In portrait photography one of the things that needs a bit of thought is how to deal with the subject’s hands.  If you aren’t careful they can look a bit odd and unnatural.  Some people suggest hiding them behind the subject, or asking them to put their hands in their pockets.  I reckon that you can get interesting images by concentrating on just the hands, and ignoring the rest of the person!

This potter at an art exhibition was concentrating very hard on getting the top of the pot perfect, so wasn’t at all bothered about me.  Their hands are a lovely shape, showing control and precision, with each hand supporting the other.

These are the hands of a naval trainee standing at ease.  They were at an event to honour veterans of the WW2 D-Day Normandy campaign.  There’s a very relaxed look to the hands, yet they show discipline.  I’ve dropped the black level down so that the hands are shown against a plain dark background.

A hand in (almost) a classic “karate chop” position.  Karate translates as “empty hand” so it’s a visual pun.  The hand, whilst saying it is empty, is not empty, so it’s a visual paradox as well.  It’s a bit like “This page intentionally left blank”.  Oh the fun you can have with fridge magnets!

Hands a problem in portrait photography?  Not if you get rid of the body…

Just colour and shape.

Sometimes, whilst travelling, you come across something that’s just so colourful it’s crying out to be photographed.   If you do it’s often better to concentrate on just one section, rather than trying to get the whole thing.  By doing this you can produce images that are more abstract, or at least semi-abstract.

Take this doorway in Aviero, Portugal.  It’s a bit of a feature of the town that the buildings are painted in bright colours.  Think of it as being like Tobermory, but with sunshine!  By selecting just a part of the door and its surroundings, I have reduced the image to a simpler composition of shape and colour.  It’s no longer just a record image of a door.

This is a more extreme treatment of some walls in the Bo-Kaap, Cape Town, South Africa.   It’s hard to see that they refer to houses.  It’s like a Mondrian painting, and would make quite a challenging jigsaw.

Colin Chapman, founder of Lotus cars, used to say, “simplify and add lightness.”  I say, “simplify and add interest.”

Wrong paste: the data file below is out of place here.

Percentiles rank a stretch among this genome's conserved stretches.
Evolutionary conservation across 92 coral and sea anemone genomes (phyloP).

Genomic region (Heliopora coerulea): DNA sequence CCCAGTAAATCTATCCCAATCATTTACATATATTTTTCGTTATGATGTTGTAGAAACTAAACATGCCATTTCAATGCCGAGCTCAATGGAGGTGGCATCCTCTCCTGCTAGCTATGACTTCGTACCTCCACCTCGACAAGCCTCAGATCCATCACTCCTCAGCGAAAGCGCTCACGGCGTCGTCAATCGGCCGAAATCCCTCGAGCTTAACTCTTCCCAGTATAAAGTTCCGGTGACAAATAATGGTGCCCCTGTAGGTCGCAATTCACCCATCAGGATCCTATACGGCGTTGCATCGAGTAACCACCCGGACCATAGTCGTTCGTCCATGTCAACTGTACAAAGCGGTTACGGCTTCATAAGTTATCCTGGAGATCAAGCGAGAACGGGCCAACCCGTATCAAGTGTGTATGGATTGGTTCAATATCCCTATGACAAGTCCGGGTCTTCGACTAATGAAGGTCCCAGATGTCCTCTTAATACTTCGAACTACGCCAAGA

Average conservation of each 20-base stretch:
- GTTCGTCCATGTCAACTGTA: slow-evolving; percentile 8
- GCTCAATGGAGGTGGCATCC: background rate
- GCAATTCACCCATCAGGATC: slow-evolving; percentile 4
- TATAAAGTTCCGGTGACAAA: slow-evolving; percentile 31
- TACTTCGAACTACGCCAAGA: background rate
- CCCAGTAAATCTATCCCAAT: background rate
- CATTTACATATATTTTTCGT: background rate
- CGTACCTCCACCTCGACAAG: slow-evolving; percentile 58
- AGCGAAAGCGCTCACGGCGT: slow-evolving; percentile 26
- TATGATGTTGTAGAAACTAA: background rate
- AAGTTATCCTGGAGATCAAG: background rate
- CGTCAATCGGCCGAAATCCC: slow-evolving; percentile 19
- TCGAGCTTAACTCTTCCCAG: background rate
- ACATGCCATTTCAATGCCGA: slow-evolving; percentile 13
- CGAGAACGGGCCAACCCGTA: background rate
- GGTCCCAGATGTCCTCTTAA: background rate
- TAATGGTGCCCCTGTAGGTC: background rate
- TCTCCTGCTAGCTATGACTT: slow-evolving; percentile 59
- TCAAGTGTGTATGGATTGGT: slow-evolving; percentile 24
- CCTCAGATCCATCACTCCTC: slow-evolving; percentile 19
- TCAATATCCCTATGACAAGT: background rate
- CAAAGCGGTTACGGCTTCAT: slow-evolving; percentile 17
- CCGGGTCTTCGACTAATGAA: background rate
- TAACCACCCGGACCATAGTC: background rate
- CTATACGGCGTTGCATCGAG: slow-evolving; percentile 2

“Swirly Bokeh” on a budget.

These days it is quite simple to fit what are called “legacy lenses” on to micro 4/3rds camera bodies.  There’s a lot of info about this on the Internet, and also a lot of info about the use of “adapted lenses”.  “Legacy lenses” are lenses made in the past for other still photography uses, and that can include antique lenses.

One such antique lens is the Petzval type developed in the 19th century by Joseph Petzval.  The Petzval lens is quite simple and has very interesting “swirly bokeh”.  This means that the out of focus areas in the background look as if they are going round in a circle.  It’s quite unsettling the first time you see it.  It’s hard to find an original Petzval lens, but it’s now being remade in Russia for the Lomography company.  It costs over £500, so it’s a serious investment unless you are going to use it a lot.  I’ve found a much cheaper alternative!

It’s a Chinese lens with a focal length of 35mm and an maximum aperture of f1.7.  It’s made for CCTV cameras, and it’s fitted with a “C-type mount”.  This is where the “adapted lenses” thing comes in, as the lens comes with a C-type to micro 4/3rds adapter.  It’s made by a company called Fujian and I got it from Amazon for a smidge under £24.

You can see from this defocused image what the bokeh looks like.  There is very much of a “swirl”.

It does look a bit odd on my Olympus E-M10.  Even on such a small body the lens still looks tiny.  Some people refer to this sort of lens as a “toy camera lens”, though it is made for a serious photographic use.

It’s not at all sharp anywhere in the frame at f1.7 though it improves somewhat as you stop the lens down.   You do lose the swirly bokeh as you stop down though.  If you put a subject, such as this car aerial with ribbon on it, in a reasonably central place, you can use the background creatively.  The “swirlyness” fits with the curves of the ribbon.

I wanted to see how it handled bokeh highlights, so I found some honeysuckle that was quite a distance from the other plants in the background and shot at f1.7.  Centre sharpness does improve for closer objects, so the foregound plant isn’t actually too soft.  I like it!

I’m going to try it out for portraits, so keep an eye out for another post.  Spend over £500 on a newly-made old Petzval?  I think not!